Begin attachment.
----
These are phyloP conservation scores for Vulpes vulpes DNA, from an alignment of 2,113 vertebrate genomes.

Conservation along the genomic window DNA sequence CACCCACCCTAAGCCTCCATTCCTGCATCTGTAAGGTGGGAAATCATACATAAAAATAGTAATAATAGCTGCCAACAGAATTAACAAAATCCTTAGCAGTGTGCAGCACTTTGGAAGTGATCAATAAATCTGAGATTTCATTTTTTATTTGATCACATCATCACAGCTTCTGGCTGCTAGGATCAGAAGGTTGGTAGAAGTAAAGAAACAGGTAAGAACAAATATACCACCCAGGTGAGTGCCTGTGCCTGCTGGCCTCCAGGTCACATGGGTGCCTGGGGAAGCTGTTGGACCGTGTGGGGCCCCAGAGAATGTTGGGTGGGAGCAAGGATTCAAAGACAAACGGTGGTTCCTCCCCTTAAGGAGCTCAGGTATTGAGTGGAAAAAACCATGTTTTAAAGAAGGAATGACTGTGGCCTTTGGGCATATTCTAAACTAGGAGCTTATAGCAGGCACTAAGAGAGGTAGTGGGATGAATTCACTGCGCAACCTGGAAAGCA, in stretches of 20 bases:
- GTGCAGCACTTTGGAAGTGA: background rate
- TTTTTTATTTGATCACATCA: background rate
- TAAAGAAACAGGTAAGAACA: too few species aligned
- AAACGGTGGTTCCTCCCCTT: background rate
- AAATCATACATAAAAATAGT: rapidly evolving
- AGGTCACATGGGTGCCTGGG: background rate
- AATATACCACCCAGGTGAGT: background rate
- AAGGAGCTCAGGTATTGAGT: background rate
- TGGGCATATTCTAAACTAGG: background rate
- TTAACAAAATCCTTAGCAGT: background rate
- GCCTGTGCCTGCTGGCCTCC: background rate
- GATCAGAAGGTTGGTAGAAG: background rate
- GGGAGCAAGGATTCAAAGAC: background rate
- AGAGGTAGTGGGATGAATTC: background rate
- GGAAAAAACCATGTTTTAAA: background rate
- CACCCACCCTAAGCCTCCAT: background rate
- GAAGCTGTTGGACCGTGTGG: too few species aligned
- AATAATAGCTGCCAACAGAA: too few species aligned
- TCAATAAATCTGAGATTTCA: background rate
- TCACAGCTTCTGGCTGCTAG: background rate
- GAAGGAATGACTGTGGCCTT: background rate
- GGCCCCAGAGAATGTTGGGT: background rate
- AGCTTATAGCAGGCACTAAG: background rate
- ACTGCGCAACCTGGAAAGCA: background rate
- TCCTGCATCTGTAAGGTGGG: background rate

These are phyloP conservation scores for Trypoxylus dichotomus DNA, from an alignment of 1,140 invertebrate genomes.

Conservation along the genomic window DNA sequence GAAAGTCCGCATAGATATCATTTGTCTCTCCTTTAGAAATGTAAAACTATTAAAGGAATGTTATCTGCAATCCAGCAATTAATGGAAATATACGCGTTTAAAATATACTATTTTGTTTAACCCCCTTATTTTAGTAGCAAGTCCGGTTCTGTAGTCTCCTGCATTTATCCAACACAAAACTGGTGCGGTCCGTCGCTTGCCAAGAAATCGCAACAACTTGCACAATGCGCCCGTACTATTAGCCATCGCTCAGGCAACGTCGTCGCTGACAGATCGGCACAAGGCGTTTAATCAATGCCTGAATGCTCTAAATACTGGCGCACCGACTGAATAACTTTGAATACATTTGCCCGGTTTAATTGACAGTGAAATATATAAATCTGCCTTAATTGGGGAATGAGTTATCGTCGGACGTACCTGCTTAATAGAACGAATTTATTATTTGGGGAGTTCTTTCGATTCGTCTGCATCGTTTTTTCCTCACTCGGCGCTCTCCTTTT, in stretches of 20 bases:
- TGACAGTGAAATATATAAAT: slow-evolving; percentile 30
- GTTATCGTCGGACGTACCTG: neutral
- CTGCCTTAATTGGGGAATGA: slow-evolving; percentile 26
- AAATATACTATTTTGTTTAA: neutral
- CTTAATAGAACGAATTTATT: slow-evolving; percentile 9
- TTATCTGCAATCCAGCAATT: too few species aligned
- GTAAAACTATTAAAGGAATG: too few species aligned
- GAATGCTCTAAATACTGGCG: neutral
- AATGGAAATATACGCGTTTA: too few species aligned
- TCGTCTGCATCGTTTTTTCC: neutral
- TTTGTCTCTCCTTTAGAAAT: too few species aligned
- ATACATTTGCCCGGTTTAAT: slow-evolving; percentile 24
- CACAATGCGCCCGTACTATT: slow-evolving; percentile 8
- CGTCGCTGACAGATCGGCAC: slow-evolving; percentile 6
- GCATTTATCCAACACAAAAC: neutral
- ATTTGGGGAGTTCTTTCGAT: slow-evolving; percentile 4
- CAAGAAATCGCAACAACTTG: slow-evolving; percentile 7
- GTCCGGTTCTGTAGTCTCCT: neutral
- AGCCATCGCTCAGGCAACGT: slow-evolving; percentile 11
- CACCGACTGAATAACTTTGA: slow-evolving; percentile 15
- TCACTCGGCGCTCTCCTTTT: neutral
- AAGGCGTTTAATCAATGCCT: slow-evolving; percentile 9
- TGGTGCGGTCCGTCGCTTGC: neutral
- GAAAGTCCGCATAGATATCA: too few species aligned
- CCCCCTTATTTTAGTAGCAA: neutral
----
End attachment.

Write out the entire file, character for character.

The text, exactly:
These are phyloP conservation scores for Vulpes vulpes DNA, from an alignment of 2,113 vertebrate genomes.

Conservation along the genomic window DNA sequence CACCCACCCTAAGCCTCCATTCCTGCATCTGTAAGGTGGGAAATCATACATAAAAATAGTAATAATAGCTGCCAACAGAATTAACAAAATCCTTAGCAGTGTGCAGCACTTTGGAAGTGATCAATAAATCTGAGATTTCATTTTTTATTTGATCACATCATCACAGCTTCTGGCTGCTAGGATCAGAAGGTTGGTAGAAGTAAAGAAACAGGTAAGAACAAATATACCACCCAGGTGAGTGCCTGTGCCTGCTGGCCTCCAGGTCACATGGGTGCCTGGGGAAGCTGTTGGACCGTGTGGGGCCCCAGAGAATGTTGGGTGGGAGCAAGGATTCAAAGACAAACGGTGGTTCCTCCCCTTAAGGAGCTCAGGTATTGAGTGGAAAAAACCATGTTTTAAAGAAGGAATGACTGTGGCCTTTGGGCATATTCTAAACTAGGAGCTTATAGCAGGCACTAAGAGAGGTAGTGGGATGAATTCACTGCGCAACCTGGAAAGCA, in stretches of 20 bases:
- GTGCAGCACTTTGGAAGTGA: background rate
- TTTTTTATTTGATCACATCA: background rate
- TAAAGAAACAGGTAAGAACA: too few species aligned
- AAACGGTGGTTCCTCCCCTT: background rate
- AAATCATACATAAAAATAGT: rapidly evolving
- AGGTCACATGGGTGCCTGGG: background rate
- AATATACCACCCAGGTGAGT: background rate
- AAGGAGCTCAGGTATTGAGT: background rate
- TGGGCATATTCTAAACTAGG: background rate
- TTAACAAAATCCTTAGCAGT: background rate
- GCCTGTGCCTGCTGGCCTCC: background rate
- GATCAGAAGGTTGGTAGAAG: background rate
- GGGAGCAAGGATTCAAAGAC: background rate
- AGAGGTAGTGGGATGAATTC: background rate
- GGAAAAAACCATGTTTTAAA: background rate
- CACCCACCCTAAGCCTCCAT: background rate
- GAAGCTGTTGGACCGTGTGG: too few species aligned
- AATAATAGCTGCCAACAGAA: too few species aligned
- TCAATAAATCTGAGATTTCA: background rate
- TCACAGCTTCTGGCTGCTAG: background rate
- GAAGGAATGACTGTGGCCTT: background rate
- GGCCCCAGAGAATGTTGGGT: background rate
- AGCTTATAGCAGGCACTAAG: background rate
- ACTGCGCAACCTGGAAAGCA: background rate
- TCCTGCATCTGTAAGGTGGG: background rate

These are phyloP conservation scores for Trypoxylus dichotomus DNA, from an alignment of 1,140 invertebrate genomes.

Conservation along the genomic window DNA sequence GAAAGTCCGCATAGATATCATTTGTCTCTCCTTTAGAAATGTAAAACTATTAAAGGAATGTTATCTGCAATCCAGCAATTAATGGAAATATACGCGTTTAAAATATACTATTTTGTTTAACCCCCTTATTTTAGTAGCAAGTCCGGTTCTGTAGTCTCCTGCATTTATCCAACACAAAACTGGTGCGGTCCGTCGCTTGCCAAGAAATCGCAACAACTTGCACAATGCGCCCGTACTATTAGCCATCGCTCAGGCAACGTCGTCGCTGACAGATCGGCACAAGGCGTTTAATCAATGCCTGAATGCTCTAAATACTGGCGCACCGACTGAATAACTTTGAATACATTTGCCCGGTTTAATTGACAGTGAAATATATAAATCTGCCTTAATTGGGGAATGAGTTATCGTCGGACGTACCTGCTTAATAGAACGAATTTATTATTTGGGGAGTTCTTTCGATTCGTCTGCATCGTTTTTTCCTCACTCGGCGCTCTCCTTTT, in stretches of 20 bases:
- TGACAGTGAAATATATAAAT: slow-evolving; percentile 30
- GTTATCGTCGGACGTACCTG: neutral
- CTGCCTTAATTGGGGAATGA: slow-evolving; percentile 26
- AAATATACTATTTTGTTTAA: neutral
- CTTAATAGAACGAATTTATT: slow-evolving; percentile 9
- TTATCTGCAATCCAGCAATT: too few species aligned
- GTAAAACTATTAAAGGAATG: too few species aligned
- GAATGCTCTAAATACTGGCG: neutral
- AATGGAAATATACGCGTTTA: too few species aligned
- TCGTCTGCATCGTTTTTTCC: neutral
- TTTGTCTCTCCTTTAGAAAT: too few species aligned
- ATACATTTGCCCGGTTTAAT: slow-evolving; percentile 24
- CACAATGCGCCCGTACTATT: slow-evolving; percentile 8
- CGTCGCTGACAGATCGGCAC: slow-evolving; percentile 6
- GCATTTATCCAACACAAAAC: neutral
- ATTTGGGGAGTTCTTTCGAT: slow-evolving; percentile 4
- CAAGAAATCGCAACAACTTG: slow-evolving; percentile 7
- GTCCGGTTCTGTAGTCTCCT: neutral
- AGCCATCGCTCAGGCAACGT: slow-evolving; percentile 11
- CACCGACTGAATAACTTTGA: slow-evolving; percentile 15
- TCACTCGGCGCTCTCCTTTT: neutral
- AAGGCGTTTAATCAATGCCT: slow-evolving; percentile 9
- TGGTGCGGTCCGTCGCTTGC: neutral
- GAAAGTCCGCATAGATATCA: too few species aligned
- CCCCCTTATTTTAGTAGCAA: neutral